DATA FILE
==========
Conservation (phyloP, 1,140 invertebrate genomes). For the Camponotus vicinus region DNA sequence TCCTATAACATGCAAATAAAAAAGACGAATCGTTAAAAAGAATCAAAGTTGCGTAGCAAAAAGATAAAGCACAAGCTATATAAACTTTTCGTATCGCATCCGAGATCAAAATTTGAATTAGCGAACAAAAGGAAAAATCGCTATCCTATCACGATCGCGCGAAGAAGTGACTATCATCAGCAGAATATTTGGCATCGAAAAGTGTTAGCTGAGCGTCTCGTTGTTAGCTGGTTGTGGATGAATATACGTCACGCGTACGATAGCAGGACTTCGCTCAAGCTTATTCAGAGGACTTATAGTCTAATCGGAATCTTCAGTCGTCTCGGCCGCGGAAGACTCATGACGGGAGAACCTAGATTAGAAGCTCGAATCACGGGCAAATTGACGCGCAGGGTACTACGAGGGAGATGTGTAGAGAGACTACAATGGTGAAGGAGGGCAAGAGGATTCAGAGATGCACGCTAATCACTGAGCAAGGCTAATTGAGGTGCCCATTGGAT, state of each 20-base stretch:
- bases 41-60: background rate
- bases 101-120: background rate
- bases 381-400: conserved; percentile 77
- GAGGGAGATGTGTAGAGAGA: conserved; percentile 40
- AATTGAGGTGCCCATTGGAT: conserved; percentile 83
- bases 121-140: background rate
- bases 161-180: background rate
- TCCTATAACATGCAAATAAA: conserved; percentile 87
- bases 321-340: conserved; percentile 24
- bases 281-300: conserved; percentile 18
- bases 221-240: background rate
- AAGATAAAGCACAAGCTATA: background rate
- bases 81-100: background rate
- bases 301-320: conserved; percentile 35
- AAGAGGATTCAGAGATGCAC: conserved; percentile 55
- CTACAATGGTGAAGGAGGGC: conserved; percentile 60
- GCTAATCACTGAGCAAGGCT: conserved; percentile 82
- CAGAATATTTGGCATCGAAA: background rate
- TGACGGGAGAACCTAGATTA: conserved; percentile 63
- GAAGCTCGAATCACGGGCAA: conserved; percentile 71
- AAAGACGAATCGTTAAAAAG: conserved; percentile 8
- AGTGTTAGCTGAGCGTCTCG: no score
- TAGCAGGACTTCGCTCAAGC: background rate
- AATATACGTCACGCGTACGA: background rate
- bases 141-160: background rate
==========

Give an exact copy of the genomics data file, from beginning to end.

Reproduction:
Conservation (phyloP, 1,140 invertebrate genomes). For the Camponotus vicinus region DNA sequence TCCTATAACATGCAAATAAAAAAGACGAATCGTTAAAAAGAATCAAAGTTGCGTAGCAAAAAGATAAAGCACAAGCTATATAAACTTTTCGTATCGCATCCGAGATCAAAATTTGAATTAGCGAACAAAAGGAAAAATCGCTATCCTATCACGATCGCGCGAAGAAGTGACTATCATCAGCAGAATATTTGGCATCGAAAAGTGTTAGCTGAGCGTCTCGTTGTTAGCTGGTTGTGGATGAATATACGTCACGCGTACGATAGCAGGACTTCGCTCAAGCTTATTCAGAGGACTTATAGTCTAATCGGAATCTTCAGTCGTCTCGGCCGCGGAAGACTCATGACGGGAGAACCTAGATTAGAAGCTCGAATCACGGGCAAATTGACGCGCAGGGTACTACGAGGGAGATGTGTAGAGAGACTACAATGGTGAAGGAGGGCAAGAGGATTCAGAGATGCACGCTAATCACTGAGCAAGGCTAATTGAGGTGCCCATTGGAT, state of each 20-base stretch:
- bases 41-60: background rate
- bases 101-120: background rate
- bases 381-400: conserved; percentile 77
- GAGGGAGATGTGTAGAGAGA: conserved; percentile 40
- AATTGAGGTGCCCATTGGAT: conserved; percentile 83
- bases 121-140: background rate
- bases 161-180: background rate
- TCCTATAACATGCAAATAAA: conserved; percentile 87
- bases 321-340: conserved; percentile 24
- bases 281-300: conserved; percentile 18
- bases 221-240: background rate
- AAGATAAAGCACAAGCTATA: background rate
- bases 81-100: background rate
- bases 301-320: conserved; percentile 35
- AAGAGGATTCAGAGATGCAC: conserved; percentile 55
- CTACAATGGTGAAGGAGGGC: conserved; percentile 60
- GCTAATCACTGAGCAAGGCT: conserved; percentile 82
- CAGAATATTTGGCATCGAAA: background rate
- TGACGGGAGAACCTAGATTA: conserved; percentile 63
- GAAGCTCGAATCACGGGCAA: conserved; percentile 71
- AAAGACGAATCGTTAAAAAG: conserved; percentile 8
- AGTGTTAGCTGAGCGTCTCG: no score
- TAGCAGGACTTCGCTCAAGC: background rate
- AATATACGTCACGCGTACGA: background rate
- bases 141-160: background rate